Young syndrome



What is Young syndrome?

Young syndrome (YS) or Young’s syndrome is a well-known disease observed in the early age of young males. It is a rare medical condition, characterized by a triad of symptoms such as bronchiectasis, sinusitis and obstructive azoospermia. It shows similarity to cystic fibrosis. Young syndrome is an autosomal recessive inherited genetic defect.

Young syndrome is named after Dr. Donald Young, who first observed the clinical signs of this syndrome in a group of male patients showing infertility associated with recurrent respiratory problems. It is also called as Barry-Perkins-Young syndrome, named after his first two patients.

How common is Young syndrome?

Young’s syndrome is a rare genetic disorder. It is typically diagnosed in middle-aged men who undergo evaluation for infertility.

Young syndrome was very common in 1980. An estimated 1 in 500 males were found to be affected by Young syndrome.  It can be managed by reducing your risk factors. Please discuss with your doctor for further information.


What are the symptoms of Young syndrome?

The common symptoms of Young syndrome are:

  • Decreased fertility
  • Obstructive azoospermia
  • Recurrent bronchitis
  • Recurrent sinopulmonary infections
  • Abnormality of the pancreas
  • Autosomal recessive inheritance
  • Azoospermia
  • Bronchiectasis
  • Congenital cystic adenomatoid malformation of the lung
  • Sinusitis
  • Clubbing of fingers and toes

Generally, symptoms of sinusitis disappear during adolescence; while other symptoms of Young syndrome persist.

There may be some symptoms not listed above. If you have any concerns about a symptom, please consult your doctor.

When should I see my doctor?

If you have any signs or symptoms listed above or have any questions, please consult with your doctor. Everyone’s body acts differently. It is always best to discuss with your doctor what is best for your situation.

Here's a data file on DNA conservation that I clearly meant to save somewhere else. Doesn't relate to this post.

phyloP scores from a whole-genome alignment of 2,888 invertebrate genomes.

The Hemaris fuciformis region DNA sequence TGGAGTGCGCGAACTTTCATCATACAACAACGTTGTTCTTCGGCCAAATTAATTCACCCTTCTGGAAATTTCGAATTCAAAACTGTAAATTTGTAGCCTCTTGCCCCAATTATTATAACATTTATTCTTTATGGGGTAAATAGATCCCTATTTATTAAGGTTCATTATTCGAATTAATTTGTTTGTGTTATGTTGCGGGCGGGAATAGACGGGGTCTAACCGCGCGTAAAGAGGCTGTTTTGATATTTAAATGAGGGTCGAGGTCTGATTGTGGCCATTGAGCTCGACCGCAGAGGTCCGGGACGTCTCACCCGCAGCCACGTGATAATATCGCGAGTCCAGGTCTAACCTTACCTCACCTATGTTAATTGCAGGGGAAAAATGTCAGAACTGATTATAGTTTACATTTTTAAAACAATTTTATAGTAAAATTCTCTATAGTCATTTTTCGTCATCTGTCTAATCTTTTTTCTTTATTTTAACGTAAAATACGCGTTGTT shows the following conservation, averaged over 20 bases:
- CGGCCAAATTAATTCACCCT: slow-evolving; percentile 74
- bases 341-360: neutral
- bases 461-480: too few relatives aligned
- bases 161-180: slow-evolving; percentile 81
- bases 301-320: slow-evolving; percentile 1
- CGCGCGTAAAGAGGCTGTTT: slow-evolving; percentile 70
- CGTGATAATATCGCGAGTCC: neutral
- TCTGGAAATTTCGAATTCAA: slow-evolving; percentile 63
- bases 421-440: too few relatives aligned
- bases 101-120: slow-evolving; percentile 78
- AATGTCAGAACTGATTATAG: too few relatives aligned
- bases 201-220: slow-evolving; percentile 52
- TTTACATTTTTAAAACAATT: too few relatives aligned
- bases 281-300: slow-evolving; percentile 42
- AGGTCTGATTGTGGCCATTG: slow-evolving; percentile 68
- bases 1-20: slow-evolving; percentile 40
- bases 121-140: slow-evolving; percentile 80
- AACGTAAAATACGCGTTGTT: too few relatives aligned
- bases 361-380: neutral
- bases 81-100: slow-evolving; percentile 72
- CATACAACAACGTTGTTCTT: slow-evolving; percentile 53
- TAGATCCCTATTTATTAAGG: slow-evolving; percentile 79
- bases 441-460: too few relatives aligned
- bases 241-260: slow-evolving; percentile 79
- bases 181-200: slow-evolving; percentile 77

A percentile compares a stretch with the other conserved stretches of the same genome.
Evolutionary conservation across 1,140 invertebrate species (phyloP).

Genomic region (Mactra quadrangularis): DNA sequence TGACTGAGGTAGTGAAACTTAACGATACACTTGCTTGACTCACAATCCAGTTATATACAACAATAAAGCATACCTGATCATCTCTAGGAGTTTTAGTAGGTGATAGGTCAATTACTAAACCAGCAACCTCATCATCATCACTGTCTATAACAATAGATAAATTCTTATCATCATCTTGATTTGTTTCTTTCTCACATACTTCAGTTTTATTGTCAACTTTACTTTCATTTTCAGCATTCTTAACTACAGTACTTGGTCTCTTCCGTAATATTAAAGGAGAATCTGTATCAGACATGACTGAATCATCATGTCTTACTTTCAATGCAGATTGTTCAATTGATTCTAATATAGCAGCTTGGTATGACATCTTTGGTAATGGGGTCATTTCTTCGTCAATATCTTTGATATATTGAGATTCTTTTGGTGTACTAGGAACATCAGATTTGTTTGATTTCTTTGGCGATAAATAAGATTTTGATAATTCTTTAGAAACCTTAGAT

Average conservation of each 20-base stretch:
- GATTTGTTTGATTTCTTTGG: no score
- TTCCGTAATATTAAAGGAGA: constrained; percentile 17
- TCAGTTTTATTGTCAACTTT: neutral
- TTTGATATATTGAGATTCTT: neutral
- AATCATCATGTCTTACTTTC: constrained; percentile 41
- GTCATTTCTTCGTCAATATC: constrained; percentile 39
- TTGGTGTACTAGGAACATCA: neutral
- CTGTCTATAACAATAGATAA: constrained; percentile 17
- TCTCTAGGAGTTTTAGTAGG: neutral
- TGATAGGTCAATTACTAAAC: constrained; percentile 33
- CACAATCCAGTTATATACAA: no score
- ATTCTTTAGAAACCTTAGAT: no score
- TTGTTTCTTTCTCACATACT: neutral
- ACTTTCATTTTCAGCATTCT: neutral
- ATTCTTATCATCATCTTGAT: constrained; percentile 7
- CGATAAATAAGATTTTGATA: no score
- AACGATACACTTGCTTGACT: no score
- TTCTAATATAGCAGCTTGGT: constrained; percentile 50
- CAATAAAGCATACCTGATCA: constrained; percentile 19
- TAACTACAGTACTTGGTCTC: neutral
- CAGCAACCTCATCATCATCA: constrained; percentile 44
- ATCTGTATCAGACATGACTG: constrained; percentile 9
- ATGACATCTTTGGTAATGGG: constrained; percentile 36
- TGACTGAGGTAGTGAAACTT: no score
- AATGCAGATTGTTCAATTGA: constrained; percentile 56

What causes Young syndrome?

The exact cause of Young syndrome has not been identified.

Risk factors

What increases my risk for Young syndrome?

Several studies have shown that Young syndrome is caused due to exposure to mercury. Earlier, Mercurous chloride was used in toothpastes and worm medications in UK.

Genetic factors are also believed to cause Young syndrome.

Please consult with your doctor for further information.

Diagnosis & treatment

The information provided is not a substitute for any medical advice. ALWAYS consult with your doctor for more information.

How is Young syndrome diagnosed?

Clinical diagnosis of Young syndrome is as follows:

  • Patients showing symptoms of both sinusitis and infertility are well examined.
  • Patients with prolonged mucociliary clearance are evaluated. Saccharine placed over inferior turbinate takes double time than normal to reach nasopharynx and posterior 1/3rd of the tongue.
  • Pulmonary function test to check if air passes through lungs in a smooth or obstructed way.
  • Semen sample is collected to check for the sperm motility and structural abnormalities.
  • Imaging methods such as X-ray and Computed tomography scans are used to look for lung infection and sinus malformations.

How is Young syndrome treated?

There is no specific treatment for Young syndrome. However, the condition is managed in the following method:

  • Control of infections with antibiotics and bronchodilators.
  • Hormonal supplementation for treatment of azoospermia.
  • Microsurgical techniques are used to restore fertility in these patients; however, it has shown limited success.

Lifestyle changes & home remedies

What are some lifestyle changes or home remedies that can help me manage Young syndrome?

Few men who suffer from Young syndrome lead a very difficult life. Hence, they need both medical treatment to alleviate the symptoms and an emotional support to cope up with the emotional ups and downs in everyday life.

If you have any questions, please consult with your doctor to better understand the best solution for you.

Hello Health Group does not provide medical advice, diagnosis or treatment.


Review Date: January 25, 2018 | Last Modified: January 25, 2018

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